Leeds Town Hall hosted Opera North’s latest production on Saturday 30 November, promoted by Leeds International Concert Season. ‘A delightful concert and opera’ is the verdict of Charles Eager.
The Orchestra of Opera North, conducted by Sian Edwards; the role of Duke Bluebeard sung by Christopher Purves; that of Judith by Karen Cargill.
Janáček, Sinfonietta (1926)
It was a treat at this concert to see the return of conductor Sian Edwards, who did a fine job conducting Janáček’s masterpiece Katya Kabanova in the first months of this year. Eastern European music of the twentieth century seems to be Edwards’ specialty, and the understanding which she brings to this evening’s complex and difficult music is evident in every bar. Likewise, the Orchestra executed many rapid and/or intricate passages without any blemish—or even apparent difficulty.
Sadly, there were no programmes for this concert—the conductor tells us that they never made it from the printer’s. If Leeds International Concert Season wants to supply me with one, I always delight in their programmes and this would be most welcome. Some platitudes are true, and the one that says that every cloud has a silver lining applies here: in place of programme notes, Edwards offered the audience a short and useful summary of each piece before playing it.
Janáček‘s Sinfonietta is a little masterwork from late in his life. It is a patriotic piece written in celebration of the establishment of Czechoslovakia and the country’s release from the rule of the Austro-Hungarian Empire in October 1918. Appropriately, it begins with a short fanfare for trumpets with timpani. They play the sort of pentatonic theme which appears in several places in Janáček‘s work and which reflects his extensive research of Czech folk music tradition.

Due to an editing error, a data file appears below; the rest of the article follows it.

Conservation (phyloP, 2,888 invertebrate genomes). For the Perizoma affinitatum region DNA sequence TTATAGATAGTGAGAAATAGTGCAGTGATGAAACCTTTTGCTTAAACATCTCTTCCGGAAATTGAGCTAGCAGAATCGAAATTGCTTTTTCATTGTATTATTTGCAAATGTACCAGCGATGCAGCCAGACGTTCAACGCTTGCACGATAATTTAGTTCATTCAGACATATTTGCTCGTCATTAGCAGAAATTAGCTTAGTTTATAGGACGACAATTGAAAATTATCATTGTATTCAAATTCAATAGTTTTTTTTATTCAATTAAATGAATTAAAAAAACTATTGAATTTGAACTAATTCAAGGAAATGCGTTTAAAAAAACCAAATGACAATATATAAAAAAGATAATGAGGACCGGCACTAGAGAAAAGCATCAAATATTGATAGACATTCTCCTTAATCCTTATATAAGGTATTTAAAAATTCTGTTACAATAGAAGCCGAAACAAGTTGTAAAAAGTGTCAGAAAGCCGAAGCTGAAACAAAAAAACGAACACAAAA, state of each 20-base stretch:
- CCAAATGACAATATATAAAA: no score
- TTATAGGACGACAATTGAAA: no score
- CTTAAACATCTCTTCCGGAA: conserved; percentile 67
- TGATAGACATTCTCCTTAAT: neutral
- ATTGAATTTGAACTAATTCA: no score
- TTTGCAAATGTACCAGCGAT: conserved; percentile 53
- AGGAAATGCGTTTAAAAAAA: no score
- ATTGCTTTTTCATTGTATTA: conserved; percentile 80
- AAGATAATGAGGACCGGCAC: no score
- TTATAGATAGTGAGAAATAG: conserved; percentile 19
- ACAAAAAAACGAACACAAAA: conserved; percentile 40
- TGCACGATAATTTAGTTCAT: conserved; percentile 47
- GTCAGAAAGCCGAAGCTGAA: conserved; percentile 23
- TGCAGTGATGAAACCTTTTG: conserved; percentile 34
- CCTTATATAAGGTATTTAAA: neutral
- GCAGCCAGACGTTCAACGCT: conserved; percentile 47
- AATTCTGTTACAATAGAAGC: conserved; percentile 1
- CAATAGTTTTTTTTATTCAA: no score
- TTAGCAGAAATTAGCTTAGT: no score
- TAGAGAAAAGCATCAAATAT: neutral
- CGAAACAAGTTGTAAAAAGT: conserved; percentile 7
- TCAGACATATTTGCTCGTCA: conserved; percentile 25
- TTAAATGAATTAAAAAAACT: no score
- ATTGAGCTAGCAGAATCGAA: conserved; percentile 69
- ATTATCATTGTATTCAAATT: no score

This is followed by a longer, more typically symphonic movement which is based on the strings, with some elegant melodies played by the wind instruments. The brass is present but retiring. This movement is largely based on a rapid, demisemiquaver ostinato, which tires me just looking at it. Kudos to the orchestral players for playing it with such energy and crisp articulation.
The third, central movement is my favourite. Sian Edwards described it as nostalgic in her address to the crowd; I think of it as romantic. It would not sound out-of-place as the romance theme from a code-era Hollywood movie, with its theme of rising and falling thirds. This leads into a brief scherzo movement (the fourth) which again uses a bold folk melody played on the trumpet, with fascinating countermelodies playing beneath it.
The last movement brings in a new theme related to those before, and (again) some challenging demisemiquaver passages before returning superbly to the fanfare theme with which the whole piece began. As a coda, the entire orchestra plays at its loudest and densest, creating a thrilling conclusion. This was a wonderful performance of this piece and the first that I had heard which allowed me really to explore the detail of its masterful writing. Thank you to the Orchestra and to the conductor for this!